November 2018

November 11th is the 100th anniversary of the armistice that ended World War I.  In the German Rhineland it also marks the start of  Carnival Season, which officially begins at 11:11 a.m. on November11th and lasts until Ash Wednesday of the following year.  Because Easter is unusually late this year, the upcoming Carnival Season, which is sometimes called the fifth season, will last 115 days, making it longer than any of the four traditional seasons.

The highlight of Carnival Season in Cologne is the parade on Rosenmontag, which falls on March 4th in 2019.  Hundreds of thousands of costumed revelers fill the streets of the city, no matter how nasty the weather.  The floats often feature wickedly clever and irreverent political commentary.  No individual or topic is exempt from being pilloried.  Needless to say, beer flows like the Rhine on this particular day.

In the United States the end of World War I led to Prohibition of beer and other alcoholic beverages. Prohibitionists capitalized on anti-German sentiment that had been fueled during the war and pushed through the 18th Amendment to the Constitution, in part to punish German-American brewery owners for their alleged disloyalty.  Some supporters of Prohibition were also fervent advocates for women’s suffrage and successfully pushed for the ratification of the 19thAmendment a few months later, giving women the right to vote just in time for the presidential election of 1920.  Ironically, the first election in which women temperance advocates were allowed to vote sent Warren G. Harding, a hard-drinking philanderer, to the White House.

Nearly 100 years later another milestone for women is about to be reached in St. Louis.  An ownership group that is majority-female has been formed to bring  a Major League Soccer team to St. Louis.  This is a significant development for several reasons.  First, this would be the first women-owned franchise in the MLS.  Second,  St. Louis has been a soccer hotbed for longer than any alert readers (ARs) can remember.  It’s great to see our town’s enthusiasm for the world’s most popular sport recognized by that sport’s governing body in the U.S.  Third, Schlafly is a proud sponsor of Saint Louis FC, the current professional soccer team, and we’re delighted that the proposed stadium for the new team would be a short walk from The Schlafly Tap Room.  World class soccer and world class beer within a few blocks of each other.  Finally, and very importantly, Stan Kroenke will have nothing to do with the new soccer team in St. Louis.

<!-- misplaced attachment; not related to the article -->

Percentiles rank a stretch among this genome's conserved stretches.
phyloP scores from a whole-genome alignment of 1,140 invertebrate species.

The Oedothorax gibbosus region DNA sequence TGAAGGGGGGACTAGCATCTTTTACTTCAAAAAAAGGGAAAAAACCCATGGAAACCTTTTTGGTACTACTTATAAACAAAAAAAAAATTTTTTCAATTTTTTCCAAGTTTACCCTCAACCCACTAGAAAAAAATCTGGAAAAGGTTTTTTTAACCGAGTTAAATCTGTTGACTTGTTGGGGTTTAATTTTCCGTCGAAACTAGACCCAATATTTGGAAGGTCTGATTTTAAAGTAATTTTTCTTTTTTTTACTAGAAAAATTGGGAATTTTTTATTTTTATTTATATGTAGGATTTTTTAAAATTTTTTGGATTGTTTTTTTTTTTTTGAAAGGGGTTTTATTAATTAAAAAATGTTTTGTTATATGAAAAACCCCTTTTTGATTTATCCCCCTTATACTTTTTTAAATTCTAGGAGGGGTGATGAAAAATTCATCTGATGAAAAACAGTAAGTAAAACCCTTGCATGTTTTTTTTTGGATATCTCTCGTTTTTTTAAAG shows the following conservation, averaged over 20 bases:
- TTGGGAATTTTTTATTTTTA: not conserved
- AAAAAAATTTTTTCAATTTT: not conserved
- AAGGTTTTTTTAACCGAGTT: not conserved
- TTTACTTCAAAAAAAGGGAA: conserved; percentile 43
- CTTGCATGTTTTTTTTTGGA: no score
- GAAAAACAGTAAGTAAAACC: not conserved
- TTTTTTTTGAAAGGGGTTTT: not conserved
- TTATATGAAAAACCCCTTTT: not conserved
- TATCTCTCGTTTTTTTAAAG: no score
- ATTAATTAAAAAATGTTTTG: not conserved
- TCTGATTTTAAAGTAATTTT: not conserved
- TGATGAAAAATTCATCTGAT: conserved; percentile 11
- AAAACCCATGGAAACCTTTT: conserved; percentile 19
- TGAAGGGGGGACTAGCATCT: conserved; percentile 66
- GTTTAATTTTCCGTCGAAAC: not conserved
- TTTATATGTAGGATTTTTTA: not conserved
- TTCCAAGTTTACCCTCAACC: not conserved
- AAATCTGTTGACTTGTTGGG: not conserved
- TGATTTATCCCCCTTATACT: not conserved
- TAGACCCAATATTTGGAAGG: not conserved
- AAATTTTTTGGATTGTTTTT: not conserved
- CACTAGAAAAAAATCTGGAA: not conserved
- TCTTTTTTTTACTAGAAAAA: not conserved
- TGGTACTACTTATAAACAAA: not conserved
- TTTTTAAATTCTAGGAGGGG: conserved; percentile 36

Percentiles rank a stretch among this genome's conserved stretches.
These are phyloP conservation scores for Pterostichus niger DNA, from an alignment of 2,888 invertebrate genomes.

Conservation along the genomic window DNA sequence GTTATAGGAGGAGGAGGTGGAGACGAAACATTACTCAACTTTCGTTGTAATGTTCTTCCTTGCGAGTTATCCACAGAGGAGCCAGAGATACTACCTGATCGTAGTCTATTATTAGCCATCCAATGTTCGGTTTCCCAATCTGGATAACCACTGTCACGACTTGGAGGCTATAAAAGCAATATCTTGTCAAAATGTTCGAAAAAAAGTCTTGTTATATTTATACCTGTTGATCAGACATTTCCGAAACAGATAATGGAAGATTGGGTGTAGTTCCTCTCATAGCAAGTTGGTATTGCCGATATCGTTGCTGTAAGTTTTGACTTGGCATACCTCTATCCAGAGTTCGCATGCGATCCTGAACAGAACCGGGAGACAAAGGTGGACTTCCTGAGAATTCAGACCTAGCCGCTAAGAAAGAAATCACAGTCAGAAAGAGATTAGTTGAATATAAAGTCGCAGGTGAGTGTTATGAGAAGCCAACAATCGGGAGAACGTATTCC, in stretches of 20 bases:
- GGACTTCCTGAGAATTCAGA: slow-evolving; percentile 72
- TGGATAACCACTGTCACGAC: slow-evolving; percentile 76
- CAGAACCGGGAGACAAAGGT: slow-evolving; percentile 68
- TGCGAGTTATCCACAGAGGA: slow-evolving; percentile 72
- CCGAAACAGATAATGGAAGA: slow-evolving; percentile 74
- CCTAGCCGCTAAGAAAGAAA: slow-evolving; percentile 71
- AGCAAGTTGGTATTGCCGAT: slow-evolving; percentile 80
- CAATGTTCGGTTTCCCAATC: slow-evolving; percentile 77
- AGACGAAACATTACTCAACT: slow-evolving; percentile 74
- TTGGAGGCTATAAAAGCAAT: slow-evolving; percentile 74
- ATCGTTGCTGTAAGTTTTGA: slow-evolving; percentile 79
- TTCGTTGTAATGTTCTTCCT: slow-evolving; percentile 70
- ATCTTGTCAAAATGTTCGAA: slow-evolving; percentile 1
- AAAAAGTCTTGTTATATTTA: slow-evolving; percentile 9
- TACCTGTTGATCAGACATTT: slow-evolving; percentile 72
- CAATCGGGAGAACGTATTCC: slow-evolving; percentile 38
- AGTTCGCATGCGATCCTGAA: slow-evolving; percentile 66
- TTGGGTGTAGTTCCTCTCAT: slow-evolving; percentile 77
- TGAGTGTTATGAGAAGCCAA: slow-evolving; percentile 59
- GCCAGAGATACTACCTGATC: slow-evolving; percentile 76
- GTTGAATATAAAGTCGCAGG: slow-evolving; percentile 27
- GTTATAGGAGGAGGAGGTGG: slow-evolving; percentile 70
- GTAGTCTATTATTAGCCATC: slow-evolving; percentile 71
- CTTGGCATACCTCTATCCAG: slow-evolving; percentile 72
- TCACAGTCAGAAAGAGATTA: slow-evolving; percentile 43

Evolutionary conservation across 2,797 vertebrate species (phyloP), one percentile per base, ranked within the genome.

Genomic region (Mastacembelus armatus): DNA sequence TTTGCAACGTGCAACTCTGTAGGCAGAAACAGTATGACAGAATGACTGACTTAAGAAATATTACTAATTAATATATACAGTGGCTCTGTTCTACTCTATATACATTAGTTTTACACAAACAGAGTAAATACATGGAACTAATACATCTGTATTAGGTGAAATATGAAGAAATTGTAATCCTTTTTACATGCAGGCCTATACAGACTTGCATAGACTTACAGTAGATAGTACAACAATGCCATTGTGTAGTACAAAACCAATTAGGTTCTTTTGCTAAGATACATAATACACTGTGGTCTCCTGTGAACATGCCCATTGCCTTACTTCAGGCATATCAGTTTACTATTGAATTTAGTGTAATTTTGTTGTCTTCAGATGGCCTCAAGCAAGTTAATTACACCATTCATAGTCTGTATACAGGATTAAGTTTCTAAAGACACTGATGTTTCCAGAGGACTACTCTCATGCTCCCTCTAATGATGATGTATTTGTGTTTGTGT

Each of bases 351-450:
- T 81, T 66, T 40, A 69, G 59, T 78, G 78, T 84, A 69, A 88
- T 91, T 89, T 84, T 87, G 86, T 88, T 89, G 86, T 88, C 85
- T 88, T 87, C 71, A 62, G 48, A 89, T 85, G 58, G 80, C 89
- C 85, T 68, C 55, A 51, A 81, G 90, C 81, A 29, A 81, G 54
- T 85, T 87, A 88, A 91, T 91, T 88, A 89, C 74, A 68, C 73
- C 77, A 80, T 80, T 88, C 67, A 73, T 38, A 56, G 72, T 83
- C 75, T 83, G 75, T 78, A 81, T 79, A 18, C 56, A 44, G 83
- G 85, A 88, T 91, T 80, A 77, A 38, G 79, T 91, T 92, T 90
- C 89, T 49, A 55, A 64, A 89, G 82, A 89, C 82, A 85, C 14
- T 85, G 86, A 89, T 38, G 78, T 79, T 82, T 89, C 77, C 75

The same cannot be said of Arsenal FC, the fabled English soccer team, which is worth about $2.33 billion.  As ARs who follow soccer probably know, Kroenke acquired 70 percent of Arsenal back in 2007.  In August of this year he bought the remaining 30 percent from a Russian oligarch named Alisher Usmanov, thus increasing his stake to 100 percent…but not exactly.  Kroenke actually increased his ownership position in Arsenal  to 98.82 percent …61,484 out of 62,217 shares to be precise.  The 733 shares that were still outstanding were held by ordinary fans whose families had typically owned them for generations….far longer than Kroenke or Usmanov had been involved.  As was recently reported in several media outlets, Kroenke and his team of lawyers are now forcing these individuals to sell their shares to him.  Not surprisingly, these longtime fans aren’t happy with this development.

While women are likely to own a professional soccer team in St. Louis in the near future, it wasn’t until January of this year that women in Saudi Arabia were even allowed into a stadium to watch a match.  They are required to sit in a separate section, enter the stadium by a separate entrance and park in separate lots (assuming they’re able to drive to the stadium).  Needless to say, neither they nor Saudi men are allowed to drink beer in the stadium or anywhere else in the Kingdom.

As was the case with many ARs of my generation, my first introduction to the history of Saudi Arabia came from the 1962 film Lawrence of Arabia.  While much of the world was focused on the European Theatre in World War I,  Colonel T. E. Lawrence was leading Arabs in a war for independence from the Ottoman Empire.  The Kingdom of Saudi Arabia was finally established as an independent, sovereign nation in 1930, five years before Lawrence died in a motorcycle accident.  Eighty-eight years after Saudi independence, the Kingdom and Turkey (the vestige of the Ottoman Empire) still aren’t getting along.

Finally allowed to watch soccer

The most recent friction involved the death of Jamal Khashoggi, a journalist who was occasionally critical of the Saudi regime.  After going into the Saudi consulate in Istanbul to take care of some routine paperwork he was tortured and dismembered  because of his views.

I think it’s safe to say there won’t be anything like a free-spirited Carnival parade in the streets of Riyadh any time soon.

Tom Schlafly

Chairman – The Saint Louis Brewery